Why should we consider employing ex-offenders?Posted in : HR Updates on 12 February 2019
In Friday 1st February 2019's edition of Legal Island's Weekly Review of Developments I was interested to read that around 75% of employers have admitted to rejecting applications that contain any kind of conviction. This was cited in reference to the recent UK Supreme Court ruling stating that the criminal records disclosure regime, as it applies to multiple convictions and childhood warnings and reprimands, is disproportionate. This will affect people with old and minor criminal records who would have previously had to disclose these during the recruitment process.
This made me consider how many of us are open to employing ex-offenders with unspent convictions and what benefits this can bring. Unspent convictions are those records that have not yet reached a defined time before they are removed from an individual's criminal record and will appear on all types of criminal record checks. In simple terms this means that employers can legally refuse to shortlist or employ an applicant with an unspent conviction. That said, employers are also entitled to take unspent convictions into account during the recruitment process.
So herein lies the conundrum. Understandably many employers are wary of recruiting ex-offenders and some even think that it is unlawful to do so in all cases. The only circumstances in which an employer may not legally recruit a person with a certain type of offending history is where it has led to the individual being barred from a regulated activity with children or adults. Setting this aside, a criminal record disclosure should not automatically mean that those candidates CVs are tossed to the 'no' pile. Research indicates that the vast majority of ex-offenders are simply wanting a chance and an opportunity to turn their back on crime.
What are the steps we should take if an applicant's criminal record reveals details of past convictions? The first step should be to assess how the conviction circumstances weighs up against the tasks to be performed in the job and the circumstances in which the work is to be carried out. Is there any relevance to the position? For example, where the offence was for fraud this is clearly relevant to a post that involves unsupervised access to money and valuables. For work with vulnerable adults, the relevant categories are generally considered to be violent and sexual offences. Beyond these however there are few offences such as public order offences that have much relevance to the position.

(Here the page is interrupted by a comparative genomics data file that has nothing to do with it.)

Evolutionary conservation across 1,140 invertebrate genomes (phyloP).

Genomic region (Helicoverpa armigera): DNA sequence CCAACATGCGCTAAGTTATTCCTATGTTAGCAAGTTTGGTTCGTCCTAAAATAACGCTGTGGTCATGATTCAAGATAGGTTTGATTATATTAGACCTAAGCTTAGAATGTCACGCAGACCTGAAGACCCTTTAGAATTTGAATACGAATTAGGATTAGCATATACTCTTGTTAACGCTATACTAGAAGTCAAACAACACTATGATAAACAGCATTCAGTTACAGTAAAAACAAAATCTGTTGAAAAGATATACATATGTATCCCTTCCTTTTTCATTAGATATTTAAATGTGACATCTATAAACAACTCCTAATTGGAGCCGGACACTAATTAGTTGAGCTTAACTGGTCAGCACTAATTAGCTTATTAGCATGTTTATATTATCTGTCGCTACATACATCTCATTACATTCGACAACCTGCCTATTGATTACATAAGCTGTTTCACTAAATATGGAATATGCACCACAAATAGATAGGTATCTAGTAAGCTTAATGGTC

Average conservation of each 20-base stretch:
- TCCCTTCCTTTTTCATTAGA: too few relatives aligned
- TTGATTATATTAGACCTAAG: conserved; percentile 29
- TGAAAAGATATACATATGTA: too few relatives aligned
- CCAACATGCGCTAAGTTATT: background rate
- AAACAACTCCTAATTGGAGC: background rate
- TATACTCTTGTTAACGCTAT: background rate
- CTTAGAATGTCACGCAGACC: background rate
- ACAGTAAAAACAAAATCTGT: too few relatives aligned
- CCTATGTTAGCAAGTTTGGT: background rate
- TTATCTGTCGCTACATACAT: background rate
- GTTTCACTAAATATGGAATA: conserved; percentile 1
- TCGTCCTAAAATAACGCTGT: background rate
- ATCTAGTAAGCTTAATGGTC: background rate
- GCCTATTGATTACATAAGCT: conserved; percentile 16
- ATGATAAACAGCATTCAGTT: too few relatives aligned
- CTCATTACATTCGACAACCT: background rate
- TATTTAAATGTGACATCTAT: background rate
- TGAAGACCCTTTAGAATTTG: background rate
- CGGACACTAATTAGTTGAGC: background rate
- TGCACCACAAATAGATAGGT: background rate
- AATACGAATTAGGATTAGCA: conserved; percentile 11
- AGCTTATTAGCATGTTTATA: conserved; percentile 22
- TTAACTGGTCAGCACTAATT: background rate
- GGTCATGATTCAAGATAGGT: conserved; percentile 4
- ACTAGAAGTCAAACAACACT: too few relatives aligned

Another important consideration is the seriousness of the offence or disclosure. Drug offences cover everything from possession of small amounts of cannabis for personal use to possession of class A drugs with intent to supply. Clearly the name of the offence can make the offence sound more serious than it was, so it is important to offer the applicant an opportunity to explain the circumstances of what happened and whether there were any mitigating circumstances. Did the applicant show any remorse or take responsibility for their actions? What age are the offences and is there a pattern of offending or was it a one-off? Did the applicant serve time in prison and if so, what was their behaviour like during their incarceration and is it possible to seek a reference from their parole officer?
Once you have gathered all the relevant information you should carry out a risk assessment which will identify any risks along with appropriate safeguards to minimise these. It is also important to remember that information pertaining to an individual's criminal convictions is categorised as sensitive personal data under GDPR and as such the only people in the organisation that should be aware of any convictions are those who have a genuine need to know.
Locally based voluntary organisation, NIACRO can provide support to employers including advice on how to carry out a risk assessment. Speaking from experience, I have found NIACRO's advice to be invaluable in the past regarding an unspent conviction of an applicant. With their help we were able to determine that while the offence was very serious and came with a custodial sentence, it had no relevance to the position in question. We met with the applicant who provided an explanation of the circumstances surrounding the offence which highlighted mitigating circumstances during a troublesome period in the individual's teenage years. Given that it was also a single offence and it was clear that the applicant was remorseful we were happy to make a job offer which was accepted.
Actively hiring former prisoners is proven to reduce reoffending. It's about helping people get their lives back on track rather than face unemployment and increased risk of re-offending. Sadly only 17% of ex-offenders manage to land a job within a year of their release however overlooking ex-offenders does not make commercial sense in times of high skills shortages. The plus for employers is that it gives access to a talent pool previously untapped and greatly helps build brand reputation.
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